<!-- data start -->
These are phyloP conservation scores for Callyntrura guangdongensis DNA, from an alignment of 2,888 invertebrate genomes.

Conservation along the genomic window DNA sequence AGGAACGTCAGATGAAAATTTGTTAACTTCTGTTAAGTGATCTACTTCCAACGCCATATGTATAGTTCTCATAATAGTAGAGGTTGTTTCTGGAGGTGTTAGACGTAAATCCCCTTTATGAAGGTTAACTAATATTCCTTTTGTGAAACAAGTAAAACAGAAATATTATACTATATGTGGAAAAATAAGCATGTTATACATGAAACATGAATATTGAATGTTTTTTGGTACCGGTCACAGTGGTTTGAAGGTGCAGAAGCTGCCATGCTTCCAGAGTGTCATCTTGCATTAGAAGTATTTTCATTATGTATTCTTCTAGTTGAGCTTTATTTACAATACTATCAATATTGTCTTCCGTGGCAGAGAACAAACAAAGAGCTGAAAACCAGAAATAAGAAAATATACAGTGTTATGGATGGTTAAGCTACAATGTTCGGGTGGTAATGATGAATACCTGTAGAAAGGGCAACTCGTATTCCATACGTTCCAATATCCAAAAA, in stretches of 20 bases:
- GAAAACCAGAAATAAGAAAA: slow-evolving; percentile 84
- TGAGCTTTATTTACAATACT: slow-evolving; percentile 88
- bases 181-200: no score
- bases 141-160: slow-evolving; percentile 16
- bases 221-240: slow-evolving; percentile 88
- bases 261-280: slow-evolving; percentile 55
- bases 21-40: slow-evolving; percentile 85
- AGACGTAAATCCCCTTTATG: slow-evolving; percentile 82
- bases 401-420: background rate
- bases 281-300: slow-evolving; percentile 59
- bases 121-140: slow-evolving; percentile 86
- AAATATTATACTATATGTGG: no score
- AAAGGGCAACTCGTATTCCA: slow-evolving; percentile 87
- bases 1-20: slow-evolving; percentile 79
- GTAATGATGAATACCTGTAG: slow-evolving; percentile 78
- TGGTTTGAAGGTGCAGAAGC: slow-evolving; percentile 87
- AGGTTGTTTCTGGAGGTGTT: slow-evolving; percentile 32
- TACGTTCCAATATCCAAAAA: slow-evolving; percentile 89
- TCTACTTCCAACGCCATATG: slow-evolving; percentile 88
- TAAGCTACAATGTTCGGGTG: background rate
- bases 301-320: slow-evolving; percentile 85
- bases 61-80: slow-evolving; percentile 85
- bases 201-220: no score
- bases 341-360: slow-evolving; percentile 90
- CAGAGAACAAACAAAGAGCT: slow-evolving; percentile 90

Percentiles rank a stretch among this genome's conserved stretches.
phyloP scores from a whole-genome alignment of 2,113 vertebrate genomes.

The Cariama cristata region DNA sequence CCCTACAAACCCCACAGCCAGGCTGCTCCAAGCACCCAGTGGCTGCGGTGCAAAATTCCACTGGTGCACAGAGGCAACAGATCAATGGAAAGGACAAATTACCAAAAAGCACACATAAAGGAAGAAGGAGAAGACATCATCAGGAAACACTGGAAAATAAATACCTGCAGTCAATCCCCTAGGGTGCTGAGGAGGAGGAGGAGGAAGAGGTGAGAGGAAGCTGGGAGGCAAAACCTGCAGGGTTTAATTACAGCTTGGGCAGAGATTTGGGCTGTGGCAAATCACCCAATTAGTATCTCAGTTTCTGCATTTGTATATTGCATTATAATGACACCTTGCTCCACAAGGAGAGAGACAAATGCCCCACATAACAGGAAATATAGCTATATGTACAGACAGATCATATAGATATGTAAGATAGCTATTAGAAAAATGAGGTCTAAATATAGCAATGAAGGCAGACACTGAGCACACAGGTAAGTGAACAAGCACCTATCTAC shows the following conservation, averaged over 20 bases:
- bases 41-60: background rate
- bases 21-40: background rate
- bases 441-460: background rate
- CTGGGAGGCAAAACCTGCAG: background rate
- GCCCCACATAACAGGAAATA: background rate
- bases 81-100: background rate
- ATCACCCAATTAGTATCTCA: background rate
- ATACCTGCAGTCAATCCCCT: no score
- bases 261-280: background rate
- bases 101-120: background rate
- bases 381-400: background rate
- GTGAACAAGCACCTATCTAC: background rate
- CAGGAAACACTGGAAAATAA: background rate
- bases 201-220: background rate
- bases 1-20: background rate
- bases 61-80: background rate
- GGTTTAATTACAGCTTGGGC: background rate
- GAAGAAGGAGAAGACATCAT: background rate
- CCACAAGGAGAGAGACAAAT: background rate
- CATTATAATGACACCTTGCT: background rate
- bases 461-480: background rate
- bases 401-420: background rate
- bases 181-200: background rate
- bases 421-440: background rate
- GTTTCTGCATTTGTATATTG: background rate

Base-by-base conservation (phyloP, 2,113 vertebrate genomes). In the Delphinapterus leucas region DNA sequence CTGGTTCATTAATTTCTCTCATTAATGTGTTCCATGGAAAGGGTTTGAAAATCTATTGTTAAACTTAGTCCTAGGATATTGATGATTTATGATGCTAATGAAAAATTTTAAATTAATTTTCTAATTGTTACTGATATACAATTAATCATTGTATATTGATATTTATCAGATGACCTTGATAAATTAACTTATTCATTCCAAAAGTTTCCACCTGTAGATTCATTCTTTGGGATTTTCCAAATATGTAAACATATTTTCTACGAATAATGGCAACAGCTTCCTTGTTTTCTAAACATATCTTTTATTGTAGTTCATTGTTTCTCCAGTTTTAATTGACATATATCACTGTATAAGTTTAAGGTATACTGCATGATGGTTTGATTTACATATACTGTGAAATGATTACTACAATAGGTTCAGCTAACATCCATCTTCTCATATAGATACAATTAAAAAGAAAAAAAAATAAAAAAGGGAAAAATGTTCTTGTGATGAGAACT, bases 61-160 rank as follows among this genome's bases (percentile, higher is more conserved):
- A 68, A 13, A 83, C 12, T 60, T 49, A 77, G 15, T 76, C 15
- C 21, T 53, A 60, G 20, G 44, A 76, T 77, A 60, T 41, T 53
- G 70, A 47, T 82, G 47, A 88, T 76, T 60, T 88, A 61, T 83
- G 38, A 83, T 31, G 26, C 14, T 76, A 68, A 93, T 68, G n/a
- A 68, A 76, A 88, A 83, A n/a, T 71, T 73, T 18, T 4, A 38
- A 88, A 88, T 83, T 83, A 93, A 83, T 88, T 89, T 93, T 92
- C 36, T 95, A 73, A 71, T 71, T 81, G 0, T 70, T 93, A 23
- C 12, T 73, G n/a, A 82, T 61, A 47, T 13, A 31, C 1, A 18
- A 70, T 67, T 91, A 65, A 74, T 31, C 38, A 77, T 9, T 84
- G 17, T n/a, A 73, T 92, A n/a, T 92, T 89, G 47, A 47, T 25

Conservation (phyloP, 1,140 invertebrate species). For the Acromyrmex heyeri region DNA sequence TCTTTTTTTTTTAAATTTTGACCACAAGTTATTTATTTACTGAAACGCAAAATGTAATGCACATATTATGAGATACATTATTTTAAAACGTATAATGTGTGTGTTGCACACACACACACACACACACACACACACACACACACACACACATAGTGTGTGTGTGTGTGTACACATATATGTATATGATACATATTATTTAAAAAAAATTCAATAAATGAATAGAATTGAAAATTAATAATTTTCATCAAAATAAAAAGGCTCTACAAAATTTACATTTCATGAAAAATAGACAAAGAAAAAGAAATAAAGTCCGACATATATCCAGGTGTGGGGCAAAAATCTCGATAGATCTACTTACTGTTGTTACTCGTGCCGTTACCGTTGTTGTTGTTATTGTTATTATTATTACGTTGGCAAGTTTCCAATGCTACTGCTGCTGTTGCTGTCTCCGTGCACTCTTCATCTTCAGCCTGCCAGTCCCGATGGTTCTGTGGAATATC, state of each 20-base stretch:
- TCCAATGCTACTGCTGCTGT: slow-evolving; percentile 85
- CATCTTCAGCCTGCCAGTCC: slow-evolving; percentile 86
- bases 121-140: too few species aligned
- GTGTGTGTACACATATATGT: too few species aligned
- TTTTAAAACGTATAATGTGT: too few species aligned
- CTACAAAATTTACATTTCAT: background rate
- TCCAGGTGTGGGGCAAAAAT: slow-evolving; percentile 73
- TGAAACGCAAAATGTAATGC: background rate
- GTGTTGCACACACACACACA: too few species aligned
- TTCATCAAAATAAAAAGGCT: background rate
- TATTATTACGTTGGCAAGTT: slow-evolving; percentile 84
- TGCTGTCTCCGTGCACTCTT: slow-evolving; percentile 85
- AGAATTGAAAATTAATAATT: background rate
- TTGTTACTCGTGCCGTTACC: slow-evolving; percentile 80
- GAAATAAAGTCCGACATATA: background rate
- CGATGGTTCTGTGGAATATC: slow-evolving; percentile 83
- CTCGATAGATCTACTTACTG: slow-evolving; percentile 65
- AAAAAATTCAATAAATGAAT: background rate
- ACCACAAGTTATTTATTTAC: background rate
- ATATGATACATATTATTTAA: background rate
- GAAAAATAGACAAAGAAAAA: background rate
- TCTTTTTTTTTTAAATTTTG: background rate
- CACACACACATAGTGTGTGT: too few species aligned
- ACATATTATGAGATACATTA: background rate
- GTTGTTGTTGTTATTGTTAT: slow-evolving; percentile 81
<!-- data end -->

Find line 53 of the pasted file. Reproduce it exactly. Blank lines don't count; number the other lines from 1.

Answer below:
- bases 181-200: background rate